Dems telling Bernie he's lost, so pipe down

Any doubts that the Democrats are the top-down party and the GOP is the bottom-up party should be resolved by the latest round of criticism telling Bernie Sanders to stop behaving like anything other than a token opposition candidate, intended to provide cover for the inauguration of the successor to the throne at 1600 Pennsylvania Avenue.  After all, the only reason socialist/independent Sanders was allowed to run for the Democrats’ nomination was that he was expected to lose gracefully.

He hasn’t stayed on script.  In fact, he’s been having the time of his life, and attracting wild support from Democrats as outraged at their party’s establishment as Trump supporters are at the GOP.  And Bernie, who has been a nonentity in the Senate, never taken seriously by the Democrats with whom he nominally caucused, suddenly finds himself leading a movement that, however simplistic and nonsensical, gives the alienated base exactly what it wants: revenge and free stuff (they hope).

The problem is that his well justified attacks on Hillary Clinton are having an effect.  Hillary’s campaign manager Robbie Mook calls them “poisonous.”  As The Hill reports, “Dems fear their primary has reached danger zone”:

Sanders has leveled some of his most biting criticism at Clinton in recent days, stirring passions in the race that insiders say could leave the party divided heading into November’s elections.

It certainly should. Hillary is, after all, a transparent phony, pretending to represent the “little people” as her soul sister Leona Helmsley called them, while building a huge fortune and acting arrogantly when the cameras are turned away.

The left of the Democratic Party has long been uneasy about Clinton’s coziness with the corporate world. But the emphatic, persistent way in which Sanders is attacking her on the topic risks painting her as a cipher of Wall Street — and such a charge could drain liberal grassroots enthusiasm if she locks up the nomination.

“I am worried about the increasingly harsh tone and tenor of this campaign [that could] turn off Sanders supporters in the general [election],” said strategist Jim Manley, a former aide to Senate Minority Leader Harry Reid (D-Nev.), who has endorsed Clinton. “I’m afraid they’re going to stay home.”

Or some of them might even vote for Donald Trump if he is the GOP nominee.  After all, he rails against dishonesty and corruption, just like Bernie.  He may not offer as much free stuff, but he serves the same angry impulse toward the establishment.

And keep in kind the wild card.  A global economic crisis may be in our near future, and the timing of it could be as critical as it was in 2008.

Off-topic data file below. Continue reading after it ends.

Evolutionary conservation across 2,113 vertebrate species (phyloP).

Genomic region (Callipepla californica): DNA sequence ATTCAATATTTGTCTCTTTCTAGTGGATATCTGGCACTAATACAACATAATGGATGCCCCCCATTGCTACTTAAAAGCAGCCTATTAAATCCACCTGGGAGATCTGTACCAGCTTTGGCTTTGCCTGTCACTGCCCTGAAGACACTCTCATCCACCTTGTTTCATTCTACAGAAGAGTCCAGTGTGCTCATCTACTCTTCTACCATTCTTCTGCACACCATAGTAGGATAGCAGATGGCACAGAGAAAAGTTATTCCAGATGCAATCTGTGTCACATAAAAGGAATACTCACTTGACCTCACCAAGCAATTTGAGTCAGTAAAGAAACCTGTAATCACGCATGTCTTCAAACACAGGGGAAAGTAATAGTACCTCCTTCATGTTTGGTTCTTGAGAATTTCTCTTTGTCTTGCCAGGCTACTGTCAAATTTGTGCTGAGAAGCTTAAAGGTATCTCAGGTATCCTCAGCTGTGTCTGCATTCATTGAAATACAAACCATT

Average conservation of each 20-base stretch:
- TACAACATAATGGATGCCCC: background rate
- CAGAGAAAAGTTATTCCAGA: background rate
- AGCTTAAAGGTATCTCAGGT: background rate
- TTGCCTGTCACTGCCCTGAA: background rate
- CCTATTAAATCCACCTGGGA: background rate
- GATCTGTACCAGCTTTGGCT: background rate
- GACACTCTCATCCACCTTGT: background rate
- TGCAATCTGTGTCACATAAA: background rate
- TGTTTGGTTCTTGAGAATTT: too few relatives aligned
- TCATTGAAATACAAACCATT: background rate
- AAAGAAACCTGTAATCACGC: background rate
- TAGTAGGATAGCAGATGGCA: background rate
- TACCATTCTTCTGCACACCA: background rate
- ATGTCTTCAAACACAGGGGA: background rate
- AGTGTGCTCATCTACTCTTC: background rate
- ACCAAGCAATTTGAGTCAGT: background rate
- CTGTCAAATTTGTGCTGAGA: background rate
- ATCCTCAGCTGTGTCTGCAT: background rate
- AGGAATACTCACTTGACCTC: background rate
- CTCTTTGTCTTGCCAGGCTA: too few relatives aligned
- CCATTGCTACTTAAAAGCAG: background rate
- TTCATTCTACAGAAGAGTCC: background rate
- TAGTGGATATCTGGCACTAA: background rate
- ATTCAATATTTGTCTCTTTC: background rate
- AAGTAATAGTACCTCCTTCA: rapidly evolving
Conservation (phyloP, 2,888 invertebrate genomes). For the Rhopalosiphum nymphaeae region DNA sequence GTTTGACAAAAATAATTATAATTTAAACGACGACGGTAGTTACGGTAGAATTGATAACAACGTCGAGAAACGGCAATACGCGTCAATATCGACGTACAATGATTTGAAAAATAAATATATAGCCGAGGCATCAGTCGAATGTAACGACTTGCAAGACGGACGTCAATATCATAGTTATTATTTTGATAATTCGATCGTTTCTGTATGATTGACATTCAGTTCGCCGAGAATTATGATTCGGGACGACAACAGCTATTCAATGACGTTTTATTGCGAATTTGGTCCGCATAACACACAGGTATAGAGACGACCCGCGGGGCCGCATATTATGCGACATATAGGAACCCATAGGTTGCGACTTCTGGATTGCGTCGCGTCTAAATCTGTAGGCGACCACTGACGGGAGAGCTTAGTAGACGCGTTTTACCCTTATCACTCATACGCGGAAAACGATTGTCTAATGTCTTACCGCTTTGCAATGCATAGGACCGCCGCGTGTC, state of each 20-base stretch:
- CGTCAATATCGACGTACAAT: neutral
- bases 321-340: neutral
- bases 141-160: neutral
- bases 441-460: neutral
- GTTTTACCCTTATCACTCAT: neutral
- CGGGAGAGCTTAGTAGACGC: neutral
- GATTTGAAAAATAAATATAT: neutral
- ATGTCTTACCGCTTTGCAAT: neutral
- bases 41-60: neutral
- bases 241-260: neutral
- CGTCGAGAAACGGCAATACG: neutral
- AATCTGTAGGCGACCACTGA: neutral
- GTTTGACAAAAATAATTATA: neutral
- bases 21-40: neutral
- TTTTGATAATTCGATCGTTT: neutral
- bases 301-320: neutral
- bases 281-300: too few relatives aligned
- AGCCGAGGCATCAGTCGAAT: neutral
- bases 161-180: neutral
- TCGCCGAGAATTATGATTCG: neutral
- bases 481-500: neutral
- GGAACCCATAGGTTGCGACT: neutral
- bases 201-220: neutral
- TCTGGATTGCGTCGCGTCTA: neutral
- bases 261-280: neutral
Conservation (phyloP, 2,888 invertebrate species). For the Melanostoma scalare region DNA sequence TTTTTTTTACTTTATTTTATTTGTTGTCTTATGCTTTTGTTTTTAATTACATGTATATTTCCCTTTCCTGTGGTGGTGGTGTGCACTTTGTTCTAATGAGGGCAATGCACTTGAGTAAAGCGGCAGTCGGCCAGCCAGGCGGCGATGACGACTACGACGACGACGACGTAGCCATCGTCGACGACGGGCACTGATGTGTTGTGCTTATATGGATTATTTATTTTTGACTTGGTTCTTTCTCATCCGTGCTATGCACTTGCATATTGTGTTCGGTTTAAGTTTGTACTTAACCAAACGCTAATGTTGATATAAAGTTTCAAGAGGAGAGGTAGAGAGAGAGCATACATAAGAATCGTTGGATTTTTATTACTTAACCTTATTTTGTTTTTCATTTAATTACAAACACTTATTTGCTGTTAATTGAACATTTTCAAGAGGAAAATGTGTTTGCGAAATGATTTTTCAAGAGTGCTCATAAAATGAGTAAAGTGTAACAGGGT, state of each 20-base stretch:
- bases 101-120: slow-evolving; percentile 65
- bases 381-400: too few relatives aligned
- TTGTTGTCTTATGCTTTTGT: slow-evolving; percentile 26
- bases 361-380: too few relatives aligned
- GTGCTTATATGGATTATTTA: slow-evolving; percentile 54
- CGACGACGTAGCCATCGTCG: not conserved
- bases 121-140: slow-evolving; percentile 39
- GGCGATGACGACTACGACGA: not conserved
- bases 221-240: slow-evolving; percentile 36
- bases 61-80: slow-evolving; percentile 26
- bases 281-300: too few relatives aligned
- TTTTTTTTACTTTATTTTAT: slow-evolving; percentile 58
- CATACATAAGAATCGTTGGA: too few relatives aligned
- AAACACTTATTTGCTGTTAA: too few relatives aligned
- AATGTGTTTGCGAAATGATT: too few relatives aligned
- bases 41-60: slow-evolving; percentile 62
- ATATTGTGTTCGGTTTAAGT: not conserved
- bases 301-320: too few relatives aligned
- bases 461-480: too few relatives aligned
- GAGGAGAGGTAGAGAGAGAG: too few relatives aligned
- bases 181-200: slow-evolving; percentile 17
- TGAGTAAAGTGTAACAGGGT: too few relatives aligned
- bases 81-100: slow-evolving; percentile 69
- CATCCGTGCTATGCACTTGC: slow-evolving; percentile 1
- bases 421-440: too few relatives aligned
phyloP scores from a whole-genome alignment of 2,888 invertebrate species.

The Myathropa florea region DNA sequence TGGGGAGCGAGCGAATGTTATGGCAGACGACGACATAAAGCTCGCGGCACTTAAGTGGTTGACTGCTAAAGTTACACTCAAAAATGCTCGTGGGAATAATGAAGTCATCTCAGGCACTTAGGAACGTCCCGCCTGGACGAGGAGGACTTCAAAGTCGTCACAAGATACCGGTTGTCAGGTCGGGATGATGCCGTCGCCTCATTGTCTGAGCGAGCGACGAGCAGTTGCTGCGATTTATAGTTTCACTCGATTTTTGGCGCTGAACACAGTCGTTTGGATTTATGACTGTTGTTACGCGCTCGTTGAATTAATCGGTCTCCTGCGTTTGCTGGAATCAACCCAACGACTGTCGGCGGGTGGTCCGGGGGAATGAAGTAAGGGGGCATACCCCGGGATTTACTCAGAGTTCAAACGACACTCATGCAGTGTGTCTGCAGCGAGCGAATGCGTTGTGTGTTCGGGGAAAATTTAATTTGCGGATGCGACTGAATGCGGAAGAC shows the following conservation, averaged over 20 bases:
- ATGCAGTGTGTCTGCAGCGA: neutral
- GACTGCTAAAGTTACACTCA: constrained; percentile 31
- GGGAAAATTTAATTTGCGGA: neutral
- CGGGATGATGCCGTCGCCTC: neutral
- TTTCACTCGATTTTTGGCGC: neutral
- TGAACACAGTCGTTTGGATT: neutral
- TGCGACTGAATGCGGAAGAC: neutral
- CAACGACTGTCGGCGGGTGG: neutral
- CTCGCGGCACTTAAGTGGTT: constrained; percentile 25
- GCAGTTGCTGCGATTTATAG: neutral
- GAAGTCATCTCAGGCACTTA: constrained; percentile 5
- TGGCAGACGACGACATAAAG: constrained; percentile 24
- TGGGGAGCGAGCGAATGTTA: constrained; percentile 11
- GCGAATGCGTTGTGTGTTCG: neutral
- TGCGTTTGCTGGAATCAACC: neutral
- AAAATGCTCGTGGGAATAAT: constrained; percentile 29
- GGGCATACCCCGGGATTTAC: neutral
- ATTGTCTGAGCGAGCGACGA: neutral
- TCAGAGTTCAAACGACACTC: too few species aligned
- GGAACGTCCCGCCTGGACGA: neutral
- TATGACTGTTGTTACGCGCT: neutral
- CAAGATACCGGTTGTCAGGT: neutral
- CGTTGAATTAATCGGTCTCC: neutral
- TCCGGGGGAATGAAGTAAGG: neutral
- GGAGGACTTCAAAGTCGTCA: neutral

Any doubts that the Democrats are the top-down party and the GOP is the bottom-up party should be resolved by the latest round of criticism telling Bernie Sanders to stop behaving like anything other than a token opposition candidate, intended to provide cover for the inauguration of the successor to the throne at 1600 Pennsylvania Avenue.  After all, the only reason socialist/independent Sanders was allowed to run for the Democrats’ nomination was that he was expected to lose gracefully.

He hasn’t stayed on script.  In fact, he’s been having the time of his life, and attracting wild support from Democrats as outraged at their party’s establishment as Trump supporters are at the GOP.  And Bernie, who has been a nonentity in the Senate, never taken seriously by the Democrats with whom he nominally caucused, suddenly finds himself leading a movement that, however simplistic and nonsensical, gives the alienated base exactly what it wants: revenge and free stuff (they hope).

The problem is that his well justified attacks on Hillary Clinton are having an effect.  Hillary’s campaign manager Robbie Mook calls them “poisonous.”  As The Hill reports, “Dems fear their primary has reached danger zone”:

Sanders has leveled some of his most biting criticism at Clinton in recent days, stirring passions in the race that insiders say could leave the party divided heading into November’s elections.

It certainly should. Hillary is, after all, a transparent phony, pretending to represent the “little people” as her soul sister Leona Helmsley called them, while building a huge fortune and acting arrogantly when the cameras are turned away.

The left of the Democratic Party has long been uneasy about Clinton’s coziness with the corporate world. But the emphatic, persistent way in which Sanders is attacking her on the topic risks painting her as a cipher of Wall Street — and such a charge could drain liberal grassroots enthusiasm if she locks up the nomination.

“I am worried about the increasingly harsh tone and tenor of this campaign [that could] turn off Sanders supporters in the general [election],” said strategist Jim Manley, a former aide to Senate Minority Leader Harry Reid (D-Nev.), who has endorsed Clinton. “I’m afraid they’re going to stay home.”

Or some of them might even vote for Donald Trump if he is the GOP nominee.  After all, he rails against dishonesty and corruption, just like Bernie.  He may not offer as much free stuff, but he serves the same angry impulse toward the establishment.

And keep in kind the wild card.  A global economic crisis may be in our near future, and the timing of it could be as critical as it was in 2008.